Wednesday, July 23, 2008

Sandeela vs. Caylee OR Ratings vs Real News

I have long been disgusted by media bias in reporting on abused, missing, or kidnapped girls. Soccer moms, young women, and the West at large thirst and beg for news stories when cute, white, photogenic, or socio-economically-matched girls are affected. Natalie Holloway is an excellent example. Caylee Anthony is another. Madeleine McCann is unfortunately another.

As far as I'm concerned, Natalie Holloway was a stupid partier who got drunk and agreed to "take a ride" with strangers. Social Darwinism and natural selection at work. Caylee and Madeleine are different cases--their situations are an unfortunate result of bad parenting and a dangerous world. And despite how this article may read, I do hope and pray that Madeleine and Caylee are found safely.

However, why do we hear about these particular stories? Women and girls go missing by the millions. 113-200 million women and girls are "missing" as I am typing this. Over 1.5 million lose their lives through violence or neglect every year. Why are these three special?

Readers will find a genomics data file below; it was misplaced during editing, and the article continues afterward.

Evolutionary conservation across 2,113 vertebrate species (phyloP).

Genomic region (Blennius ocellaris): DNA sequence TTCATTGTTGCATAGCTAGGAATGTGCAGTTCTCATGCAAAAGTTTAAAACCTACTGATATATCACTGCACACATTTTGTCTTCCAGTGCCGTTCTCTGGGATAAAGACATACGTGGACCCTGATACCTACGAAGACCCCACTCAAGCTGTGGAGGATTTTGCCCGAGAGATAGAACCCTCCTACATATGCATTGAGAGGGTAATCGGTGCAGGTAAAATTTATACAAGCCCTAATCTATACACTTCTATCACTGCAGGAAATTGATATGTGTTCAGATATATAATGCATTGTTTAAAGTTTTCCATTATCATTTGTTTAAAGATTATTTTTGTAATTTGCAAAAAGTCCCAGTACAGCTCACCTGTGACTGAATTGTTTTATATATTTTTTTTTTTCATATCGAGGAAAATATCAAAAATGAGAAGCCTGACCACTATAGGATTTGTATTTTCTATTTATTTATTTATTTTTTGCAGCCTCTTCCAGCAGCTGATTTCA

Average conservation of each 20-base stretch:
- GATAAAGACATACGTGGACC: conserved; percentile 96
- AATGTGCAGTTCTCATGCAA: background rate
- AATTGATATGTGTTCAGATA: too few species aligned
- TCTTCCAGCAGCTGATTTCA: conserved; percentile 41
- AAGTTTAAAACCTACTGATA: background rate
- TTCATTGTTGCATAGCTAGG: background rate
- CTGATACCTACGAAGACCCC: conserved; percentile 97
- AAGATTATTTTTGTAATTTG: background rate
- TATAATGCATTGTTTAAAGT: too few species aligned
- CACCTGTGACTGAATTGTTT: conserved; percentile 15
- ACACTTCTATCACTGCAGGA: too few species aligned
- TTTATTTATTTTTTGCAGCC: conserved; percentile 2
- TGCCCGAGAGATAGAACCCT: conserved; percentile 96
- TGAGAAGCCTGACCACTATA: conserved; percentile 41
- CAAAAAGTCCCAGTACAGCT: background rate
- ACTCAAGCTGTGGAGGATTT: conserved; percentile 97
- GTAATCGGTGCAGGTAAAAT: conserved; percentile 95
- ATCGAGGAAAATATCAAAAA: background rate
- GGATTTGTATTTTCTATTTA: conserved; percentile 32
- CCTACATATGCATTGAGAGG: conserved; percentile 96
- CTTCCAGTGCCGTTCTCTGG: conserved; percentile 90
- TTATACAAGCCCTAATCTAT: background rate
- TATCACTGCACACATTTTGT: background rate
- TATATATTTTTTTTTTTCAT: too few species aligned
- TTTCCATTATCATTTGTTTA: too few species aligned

Moreover, given the recent premiere of Honor Killings in the US through the murder of an equally unique and important American girl, Sandeela Kanwal, why is Caylee dominating news coverage? If anything, the advent of this violent epidemic on American shores should dominate the news. Yet we hear very little to nothing about it in favor of another story of bad parenting and unfortunate mishap.

800,000 kids go missing in the country every year. How often do you hear stories of little Puerto Rican girls in New York, black girls in Birmingham, or Mexican-American girls in California being kidnapped or going missing? Ever? Can you recall one? I can't. Why is this? Are all the missing kids white and middle class?

Is it ratings versus real news? This is my argument. When America sees a non-white child go missing, they dismiss it as crime from the inner city or some other social evil that we don't want to talk about. When a poor kid goes missing, it's probably some white trash father or podunk redneck to blame. More than this, most people in this country are white and middle class--when a story hits close to home or seems like it could affect them (or their kids in this case), they watch. The need. The yearn for every detail. It becomes a soap opera that penetrates America's heart; deep down inside we want the Lost to be found so we can rest assured at night that our kids are safe.

Thus, the media ignores real news--Sandeela's demise at the behest of her "dis-honored" father--for the Soap Opera this-can-happen-to-you news--Caylee, Madeleine, and Natalie--so that we watch...and watch...and wait for news. To quote a graduate professor of mine: "The Press are whores to sensationalism and ratings." I hold this truth to be self-evident.


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